# Is it two-third or two-thirds?

Is it two-third or two-thirds? If both are correct, how does their usage differ?

• Any fractional number (half, third, fourth, ...) is singular following one, and plural following any other cardinal number. Commented Jul 29, 2013 at 17:16
• Referring to the comment from @JohnLawler, note that Americans tend to use a fourth, whereas Brits use a quarter. I think it would be extremely rare to hear a Brit using a fourth. Commented Jul 29, 2013 at 18:51
• Quarter is used by itself to mean 1/4 in the US (only a quarter tank left), but it's also the name of the US 25¢ coin. 3/4 can be either three-fourths or three quarters. Fourth generally requires of plus an article, while singular quarter doesn't: a/one fourth of a mile, a/one quarter (of a) mile, three-fourths of a mile, but three quarters of a mile. Commented Jul 29, 2013 at 19:16
• @JohnLawler Interesting. I think we (Brits) would normally say "a quarter of a mile", altho' we may write "a quarter mile". I don't think we would normally say or write "one quarter (of a) mile". Commented Jul 29, 2013 at 23:04
• @Mari-LouA I don't think this is a duplicate of the linked question: that one is discussing using digits or words, whereas this one is asking about using the plural forms. Commented Jul 29, 2013 at 23:06

A third, like any other unit of measurement, is dependent on the number of units described. For example, we describe 'one apple' and 'two apples'. The same goes for fractional units. 'one third' is simply a single unit of 'third'. Two or more and we use 'thirds'; hence, 'two-thirds' is the correct usage.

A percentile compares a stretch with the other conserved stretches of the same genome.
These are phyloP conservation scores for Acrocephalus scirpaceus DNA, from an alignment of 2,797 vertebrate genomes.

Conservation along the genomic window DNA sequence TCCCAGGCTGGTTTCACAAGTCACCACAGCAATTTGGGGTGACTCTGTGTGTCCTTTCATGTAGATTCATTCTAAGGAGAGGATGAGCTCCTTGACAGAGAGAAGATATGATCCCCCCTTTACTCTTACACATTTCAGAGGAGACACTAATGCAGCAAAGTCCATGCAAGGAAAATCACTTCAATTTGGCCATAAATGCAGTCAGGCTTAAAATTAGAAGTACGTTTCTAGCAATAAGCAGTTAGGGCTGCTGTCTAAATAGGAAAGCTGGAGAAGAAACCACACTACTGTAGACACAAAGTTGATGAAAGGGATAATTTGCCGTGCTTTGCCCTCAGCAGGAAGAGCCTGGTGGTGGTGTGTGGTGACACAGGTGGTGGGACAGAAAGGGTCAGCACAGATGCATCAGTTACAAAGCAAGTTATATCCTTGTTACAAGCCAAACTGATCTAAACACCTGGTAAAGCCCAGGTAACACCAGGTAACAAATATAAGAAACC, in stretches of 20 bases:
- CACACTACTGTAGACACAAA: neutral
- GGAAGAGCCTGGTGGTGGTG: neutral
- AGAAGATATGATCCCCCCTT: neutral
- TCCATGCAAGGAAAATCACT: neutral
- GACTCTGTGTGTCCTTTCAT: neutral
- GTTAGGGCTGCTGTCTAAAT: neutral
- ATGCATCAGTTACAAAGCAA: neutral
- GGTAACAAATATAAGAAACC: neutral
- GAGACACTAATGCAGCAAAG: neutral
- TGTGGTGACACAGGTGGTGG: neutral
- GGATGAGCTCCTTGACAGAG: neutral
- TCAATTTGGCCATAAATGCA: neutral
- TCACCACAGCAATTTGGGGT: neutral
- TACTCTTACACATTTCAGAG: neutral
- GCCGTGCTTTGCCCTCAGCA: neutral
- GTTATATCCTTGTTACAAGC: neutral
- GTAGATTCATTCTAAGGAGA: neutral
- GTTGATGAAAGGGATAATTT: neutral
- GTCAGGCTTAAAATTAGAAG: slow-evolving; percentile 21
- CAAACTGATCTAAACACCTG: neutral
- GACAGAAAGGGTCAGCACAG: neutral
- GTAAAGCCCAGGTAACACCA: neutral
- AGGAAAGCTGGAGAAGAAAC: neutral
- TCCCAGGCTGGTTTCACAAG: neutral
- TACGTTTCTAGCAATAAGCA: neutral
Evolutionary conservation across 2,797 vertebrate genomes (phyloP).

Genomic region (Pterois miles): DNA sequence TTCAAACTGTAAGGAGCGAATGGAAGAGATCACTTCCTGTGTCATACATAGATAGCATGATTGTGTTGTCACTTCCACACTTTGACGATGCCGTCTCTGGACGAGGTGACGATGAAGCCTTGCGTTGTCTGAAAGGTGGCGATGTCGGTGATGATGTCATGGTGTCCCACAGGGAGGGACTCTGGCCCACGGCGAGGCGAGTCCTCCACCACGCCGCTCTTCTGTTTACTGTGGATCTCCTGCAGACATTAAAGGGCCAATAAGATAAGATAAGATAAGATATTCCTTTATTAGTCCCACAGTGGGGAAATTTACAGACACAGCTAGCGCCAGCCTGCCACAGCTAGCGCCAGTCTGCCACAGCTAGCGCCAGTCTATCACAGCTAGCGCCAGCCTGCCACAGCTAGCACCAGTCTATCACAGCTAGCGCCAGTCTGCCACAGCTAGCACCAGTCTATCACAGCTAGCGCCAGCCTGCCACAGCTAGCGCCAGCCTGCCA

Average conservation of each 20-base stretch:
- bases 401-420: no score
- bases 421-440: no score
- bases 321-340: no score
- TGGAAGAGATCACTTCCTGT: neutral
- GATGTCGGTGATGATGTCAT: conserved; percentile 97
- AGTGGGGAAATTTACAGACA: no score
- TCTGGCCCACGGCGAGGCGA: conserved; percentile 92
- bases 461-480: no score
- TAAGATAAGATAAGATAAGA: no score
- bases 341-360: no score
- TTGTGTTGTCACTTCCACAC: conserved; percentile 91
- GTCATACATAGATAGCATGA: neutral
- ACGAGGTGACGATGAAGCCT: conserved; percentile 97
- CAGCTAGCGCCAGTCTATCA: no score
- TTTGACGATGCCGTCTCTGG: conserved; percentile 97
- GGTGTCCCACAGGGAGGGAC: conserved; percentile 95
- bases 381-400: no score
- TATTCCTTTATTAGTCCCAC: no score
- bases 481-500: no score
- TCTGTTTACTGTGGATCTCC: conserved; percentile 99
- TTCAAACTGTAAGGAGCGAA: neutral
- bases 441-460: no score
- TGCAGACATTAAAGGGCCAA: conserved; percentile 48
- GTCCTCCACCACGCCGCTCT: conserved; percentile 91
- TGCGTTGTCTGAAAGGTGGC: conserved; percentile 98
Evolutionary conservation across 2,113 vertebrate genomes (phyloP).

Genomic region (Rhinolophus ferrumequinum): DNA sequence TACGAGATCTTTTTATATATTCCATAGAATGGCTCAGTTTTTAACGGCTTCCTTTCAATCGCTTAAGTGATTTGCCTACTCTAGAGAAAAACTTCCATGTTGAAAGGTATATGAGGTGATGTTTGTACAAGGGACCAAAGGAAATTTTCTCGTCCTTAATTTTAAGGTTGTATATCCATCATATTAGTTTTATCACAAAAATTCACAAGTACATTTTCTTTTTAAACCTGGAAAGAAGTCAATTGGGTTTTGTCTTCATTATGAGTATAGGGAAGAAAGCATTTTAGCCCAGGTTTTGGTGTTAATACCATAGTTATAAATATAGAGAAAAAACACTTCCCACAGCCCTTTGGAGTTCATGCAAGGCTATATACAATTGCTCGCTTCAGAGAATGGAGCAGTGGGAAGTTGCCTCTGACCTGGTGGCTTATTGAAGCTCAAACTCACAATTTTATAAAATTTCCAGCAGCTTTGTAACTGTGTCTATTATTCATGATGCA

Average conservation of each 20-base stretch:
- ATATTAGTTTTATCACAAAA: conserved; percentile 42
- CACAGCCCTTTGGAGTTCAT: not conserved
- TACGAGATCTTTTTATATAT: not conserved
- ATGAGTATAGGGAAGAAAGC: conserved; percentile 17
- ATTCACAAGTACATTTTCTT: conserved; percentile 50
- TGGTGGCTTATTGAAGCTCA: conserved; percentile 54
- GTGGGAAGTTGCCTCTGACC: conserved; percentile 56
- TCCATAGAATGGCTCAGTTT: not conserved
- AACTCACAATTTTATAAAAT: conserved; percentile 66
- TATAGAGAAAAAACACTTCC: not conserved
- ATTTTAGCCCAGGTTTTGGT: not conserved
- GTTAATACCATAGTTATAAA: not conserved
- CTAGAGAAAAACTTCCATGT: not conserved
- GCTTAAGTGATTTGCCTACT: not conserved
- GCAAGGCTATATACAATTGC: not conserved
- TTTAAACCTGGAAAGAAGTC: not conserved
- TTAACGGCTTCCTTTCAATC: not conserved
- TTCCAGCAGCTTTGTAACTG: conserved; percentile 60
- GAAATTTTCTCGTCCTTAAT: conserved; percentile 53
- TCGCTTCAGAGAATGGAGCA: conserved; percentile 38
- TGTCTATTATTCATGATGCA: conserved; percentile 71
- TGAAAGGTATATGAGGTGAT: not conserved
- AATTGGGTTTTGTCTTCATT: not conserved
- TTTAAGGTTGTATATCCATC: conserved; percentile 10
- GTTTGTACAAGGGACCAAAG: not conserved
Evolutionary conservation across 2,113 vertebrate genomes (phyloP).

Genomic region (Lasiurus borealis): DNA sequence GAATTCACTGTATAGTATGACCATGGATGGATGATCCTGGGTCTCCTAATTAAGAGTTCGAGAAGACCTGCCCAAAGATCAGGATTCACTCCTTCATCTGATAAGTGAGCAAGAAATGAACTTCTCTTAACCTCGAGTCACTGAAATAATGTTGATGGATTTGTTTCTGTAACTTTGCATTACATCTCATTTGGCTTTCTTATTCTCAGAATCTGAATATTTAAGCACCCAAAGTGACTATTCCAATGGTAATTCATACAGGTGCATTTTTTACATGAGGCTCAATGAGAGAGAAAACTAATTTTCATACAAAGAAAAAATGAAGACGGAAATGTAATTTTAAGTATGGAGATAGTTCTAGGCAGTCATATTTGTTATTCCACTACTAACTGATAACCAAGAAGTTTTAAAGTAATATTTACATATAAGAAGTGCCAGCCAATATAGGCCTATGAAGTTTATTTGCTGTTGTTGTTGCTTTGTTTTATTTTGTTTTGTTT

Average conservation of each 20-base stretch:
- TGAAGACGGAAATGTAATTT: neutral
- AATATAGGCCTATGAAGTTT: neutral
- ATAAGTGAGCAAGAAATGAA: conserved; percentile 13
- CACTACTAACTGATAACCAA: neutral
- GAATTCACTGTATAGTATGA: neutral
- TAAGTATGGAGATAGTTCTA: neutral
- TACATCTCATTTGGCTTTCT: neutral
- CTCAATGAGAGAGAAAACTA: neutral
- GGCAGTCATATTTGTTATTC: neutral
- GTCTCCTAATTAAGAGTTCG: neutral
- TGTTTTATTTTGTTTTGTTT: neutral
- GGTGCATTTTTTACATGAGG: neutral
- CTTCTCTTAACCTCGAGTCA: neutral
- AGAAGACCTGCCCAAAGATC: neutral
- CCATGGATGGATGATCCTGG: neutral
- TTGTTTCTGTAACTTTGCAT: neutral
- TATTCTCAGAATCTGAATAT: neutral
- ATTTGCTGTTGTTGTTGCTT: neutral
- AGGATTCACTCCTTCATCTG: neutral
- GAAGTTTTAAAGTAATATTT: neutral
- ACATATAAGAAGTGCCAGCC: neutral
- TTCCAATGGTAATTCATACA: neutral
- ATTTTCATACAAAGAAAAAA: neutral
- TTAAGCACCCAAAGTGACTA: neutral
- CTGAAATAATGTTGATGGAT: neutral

Quite correct, but it should be noted that the hyphen is not always used:

The motion was carried by a two-thirds majority.

At least two thirds of business research and development expenditure was found to be wasted.

depending on whether the phrase is used as an attributive adjective (first case) or simply as an adective + noun combination (second).

• In the second case, whether or not to use a hyphen can be a matter of style. For example, The Guardian's house style is to always use a hyphen. Commented Nov 14, 2014 at 13:28
• I don't agree that it's a style issue. Most authoritative references on the English language consider that when used as a non-attributive adjective, the hyphen should not be present (Oxford Dictionary, Chicago Manual of Style, and more). Since when has the Guardian been such a reference? "One half of the beach was covered in oil." Would it be OK to use a hyphen here? Commented Dec 16, 2014 at 8:33

Any fractional number (half, third, fourth, ...) is singular following one, and plural following any other cardinal number. – John Lawler